Author(s): Levitt M
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Abstract INTRODUCTION: This article discusses ethical, legal and social issues raised by the collection, storage and use of DNA in forensic databases. REVIEW: The largest and most inclusive forensic database in the world, the UK National DNA database (NDNAD), leads the worldwide trend towards greater inclusivity. The performance of the NDNAD, criteria for inclusion, legislative framework and plans for integrating forensic databases across Europe are discussed. Comparisons are drawn with UK biobank that has started collecting DNA samples linked to medical records and, unlike the NDNAD, requires informed consent from volunteers, allows withdrawal of samples and only includes adults. The potential uses of research into genes associated with violent and 'antisocial' behaviour are discussed in the context of an increasing degree of surveillance in the UK. CONCLUSION: It should not be assumed that the benefits of forensic databases will necessarily override the social and ethical costs, regardless of changes to the criteria for inclusion or the permitted uses of samples and profiles. The expansion of forensic databases raises issues of relevance to the medical profession.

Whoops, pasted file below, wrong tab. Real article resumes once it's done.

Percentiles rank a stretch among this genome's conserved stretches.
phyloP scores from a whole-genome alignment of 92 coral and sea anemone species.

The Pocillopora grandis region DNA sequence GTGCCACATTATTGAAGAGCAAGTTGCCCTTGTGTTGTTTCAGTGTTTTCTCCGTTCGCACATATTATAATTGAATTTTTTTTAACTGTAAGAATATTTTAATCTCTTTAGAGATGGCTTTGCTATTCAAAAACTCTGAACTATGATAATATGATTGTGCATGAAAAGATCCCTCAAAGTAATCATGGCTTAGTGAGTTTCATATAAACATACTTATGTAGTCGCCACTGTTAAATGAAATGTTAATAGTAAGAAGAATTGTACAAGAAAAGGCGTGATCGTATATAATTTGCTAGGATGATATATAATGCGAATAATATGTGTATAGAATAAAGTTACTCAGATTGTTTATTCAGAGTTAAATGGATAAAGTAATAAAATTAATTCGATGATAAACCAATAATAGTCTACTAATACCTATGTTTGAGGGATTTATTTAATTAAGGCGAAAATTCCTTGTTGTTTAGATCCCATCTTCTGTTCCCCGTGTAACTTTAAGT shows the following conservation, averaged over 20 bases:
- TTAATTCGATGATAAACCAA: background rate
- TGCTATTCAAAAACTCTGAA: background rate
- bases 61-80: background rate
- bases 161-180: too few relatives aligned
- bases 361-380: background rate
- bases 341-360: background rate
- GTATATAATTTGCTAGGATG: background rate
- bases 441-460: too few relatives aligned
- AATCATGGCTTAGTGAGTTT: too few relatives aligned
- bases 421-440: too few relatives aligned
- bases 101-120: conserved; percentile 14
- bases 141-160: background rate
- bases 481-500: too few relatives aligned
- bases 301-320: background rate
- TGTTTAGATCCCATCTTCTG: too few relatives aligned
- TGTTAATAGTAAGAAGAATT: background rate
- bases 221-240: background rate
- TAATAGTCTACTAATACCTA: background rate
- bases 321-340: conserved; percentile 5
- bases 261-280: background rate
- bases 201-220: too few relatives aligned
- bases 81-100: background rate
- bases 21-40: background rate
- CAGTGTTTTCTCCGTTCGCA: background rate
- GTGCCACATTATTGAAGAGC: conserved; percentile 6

This article was published in Br Med Bull
and referenced in Journal of Civil & Legal Sciences